#21 - JRL 2009-208 - JRL Home
RIA Novosti
November 13, 2009
Pros and cons of capital punishment

MOSCOW. (RIA Novosti political commentator Nikolai Troitsky) - The Constitutional Court, Russia's highest legal body, should have its say on capital punishment. But while the Court has paused to negotiate, this issue remains a subject of heated public debates.

The main arguments against capital punishment are well known. Sociologists and historians have definitively established that the death penalty has no effect on the crime rate. Even an ideal legal system (which does not exist in Russia) is not immune to wrong verdicts; and because death is final, there is no way to correct a mistake.

No mechanization of the process will prevent a person appointed by the government from flipping a switch on an electric chair or carrying out a lethal injection. Hence, the government employs executioners, which seems out of place in the 21st century.

There is also a moral aspect. There is also a moral aspect. If a group of people kills one of its kin - even legally - how does this differ from murder? Even the savage Cossack Taras Bulba tried to justify himself by saying he had the right to kill his own offspring. But when life-or-death issues are decided by a heartless government agency, even this justification does not apply.

Classic Marxists use the term "machinery of violence" to describe the state. And the state is no longer influenced by religious morality because it has been separated from the church. However, ethical categories have not been abolished. Only in the Third Reich did government officials try to rid themselves and their subordinates of the burden of conscience.

Death penalty advocates' main arguments are also clear and understandable. Even life in prison is not sufficient, because in theory a criminal can flee from any prison. In the event of a change of power, the most surprising amnesties may be announced.

Moreover, the destruction of a cruel monster, such as a serial killer, a pedophile, or a cannibal, is an act of justice. The state must get rid of these people in the interests of the majority.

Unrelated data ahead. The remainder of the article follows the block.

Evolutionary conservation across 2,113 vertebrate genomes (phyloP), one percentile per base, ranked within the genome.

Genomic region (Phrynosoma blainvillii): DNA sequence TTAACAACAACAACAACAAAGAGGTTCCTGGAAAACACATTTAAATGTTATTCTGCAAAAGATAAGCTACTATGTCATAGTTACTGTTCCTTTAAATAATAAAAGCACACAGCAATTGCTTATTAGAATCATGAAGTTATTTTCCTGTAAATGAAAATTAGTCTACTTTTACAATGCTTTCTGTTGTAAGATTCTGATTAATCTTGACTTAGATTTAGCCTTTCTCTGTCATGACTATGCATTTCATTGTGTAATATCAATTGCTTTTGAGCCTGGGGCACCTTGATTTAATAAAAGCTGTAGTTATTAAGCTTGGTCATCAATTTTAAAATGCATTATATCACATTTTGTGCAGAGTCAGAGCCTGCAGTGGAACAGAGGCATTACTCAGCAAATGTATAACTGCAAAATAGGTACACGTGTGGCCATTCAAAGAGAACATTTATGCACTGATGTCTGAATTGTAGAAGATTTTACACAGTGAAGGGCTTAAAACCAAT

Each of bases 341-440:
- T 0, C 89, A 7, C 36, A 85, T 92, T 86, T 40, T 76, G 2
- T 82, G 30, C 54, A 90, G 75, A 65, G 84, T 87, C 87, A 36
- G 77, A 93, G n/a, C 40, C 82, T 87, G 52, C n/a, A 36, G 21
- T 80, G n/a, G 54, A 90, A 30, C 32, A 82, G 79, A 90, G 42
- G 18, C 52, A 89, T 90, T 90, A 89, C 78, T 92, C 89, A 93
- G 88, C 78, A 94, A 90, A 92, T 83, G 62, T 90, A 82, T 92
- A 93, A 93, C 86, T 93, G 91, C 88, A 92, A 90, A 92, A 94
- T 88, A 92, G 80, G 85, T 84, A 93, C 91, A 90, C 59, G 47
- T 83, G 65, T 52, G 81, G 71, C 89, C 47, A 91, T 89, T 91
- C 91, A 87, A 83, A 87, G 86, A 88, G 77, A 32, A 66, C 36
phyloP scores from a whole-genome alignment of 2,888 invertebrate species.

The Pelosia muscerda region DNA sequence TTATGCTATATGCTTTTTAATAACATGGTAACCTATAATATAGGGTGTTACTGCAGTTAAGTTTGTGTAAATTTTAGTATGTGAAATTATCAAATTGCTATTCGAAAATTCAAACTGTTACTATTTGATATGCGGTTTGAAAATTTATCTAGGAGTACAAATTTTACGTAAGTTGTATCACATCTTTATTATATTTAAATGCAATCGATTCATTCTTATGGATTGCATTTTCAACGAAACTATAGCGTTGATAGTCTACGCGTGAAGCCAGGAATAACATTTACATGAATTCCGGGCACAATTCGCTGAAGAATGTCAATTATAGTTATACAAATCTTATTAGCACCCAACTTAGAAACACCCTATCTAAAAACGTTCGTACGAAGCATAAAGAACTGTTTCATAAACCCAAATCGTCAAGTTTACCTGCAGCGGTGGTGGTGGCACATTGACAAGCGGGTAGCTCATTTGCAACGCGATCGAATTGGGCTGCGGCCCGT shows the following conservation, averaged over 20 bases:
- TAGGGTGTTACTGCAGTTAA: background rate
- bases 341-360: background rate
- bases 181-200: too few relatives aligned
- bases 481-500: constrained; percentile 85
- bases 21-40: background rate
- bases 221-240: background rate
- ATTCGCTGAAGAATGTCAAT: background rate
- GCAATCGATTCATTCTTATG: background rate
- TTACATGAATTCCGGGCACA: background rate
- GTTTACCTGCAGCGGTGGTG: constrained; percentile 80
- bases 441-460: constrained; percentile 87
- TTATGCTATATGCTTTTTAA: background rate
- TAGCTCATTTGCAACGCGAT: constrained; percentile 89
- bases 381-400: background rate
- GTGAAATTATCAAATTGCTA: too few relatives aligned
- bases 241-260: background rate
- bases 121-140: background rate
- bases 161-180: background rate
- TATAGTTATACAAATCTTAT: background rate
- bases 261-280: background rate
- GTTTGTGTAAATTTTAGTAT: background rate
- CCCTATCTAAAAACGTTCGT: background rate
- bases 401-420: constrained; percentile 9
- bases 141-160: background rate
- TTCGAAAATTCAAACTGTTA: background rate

In reality, execution is an act of revenge rather than justice. Widespread support for the execution of a cruel killer is rooted in an atavistic manifestation of the lex talionis (the law of retaliation), best expressed by the Bible's formula of "an eye for an eye, and a tooth for a tooth."

However, even in the Code of the Babylonian King Hammurabi (1700 BC), lex talionis was used on a limited scale and with reservations. Even in ancient times the rulers and lawmakers did not consider it fully justified.

Much time has passed since then, but the same ancient principles have survived up to the present day in the form of Corsican vendetta or blood feud. It is sufficient to recall the tragic story of Vitaly Kaloyev, who stabbed in Switzerland an air traffic controller whom he held responsible for the death of his wife and children.

It is possible to understand and forgive Kaloyev. Who guarantees that they would not have done the same? I cannot, but this does not mean that we should give official approval to this kind of conduct. However, this is exactly what happens when prosecutors and judges administer revenge.

Incidentally, the existence of the death penalty as such does not reflect society's level of civilization and culture. During the last 300 years, there were long periods in Russian history when it was not applied.

Empress Elizabeth imposed a full moratorium on executions, and Catherine the Great violated it only once because of Yemelyan Pugachev's insurgency. After five Decembrists were hanged, Nicholas I refrained from executions. Under Alexander II (the Liberator), the gallows again started being used on a large scale.

Capital punishment was introduced by the Provisional Government and cancelled by the All-Russian Congress of Soviets in 1917, though for a very short span of time.

After the Great Patriotic War, even Stalin showed a scintilla of humanity, and nobody was executed in the U.S.S.R. starting from 1947. Nevertheless, Nikita Khrushchev reimposed it retroactively (which was against basic laws), and a group of currency dealers was shot.

Does this mean that Nicholas I was more progressive and humane than his son Alexander? Or that the Soviet government proved to be more humane than the capitalists? Did Khrushchev outdo Stalin in being cruel? These are academic questions.

In 1996, President Boris Yeltsin tried to put an end to the mess and imposed a moratorium on the death penalty and executions. This was a temporary measure, but in Russia many temporary things have become permanent. However, this may not be the case. Before the end of this year, the Constitutional Court should decide on the death penalty once and for all.

Most likely, it will be abolished. This is not purely a political or legal issue, but also a matter of honor. It is simply inappropriate to go back.

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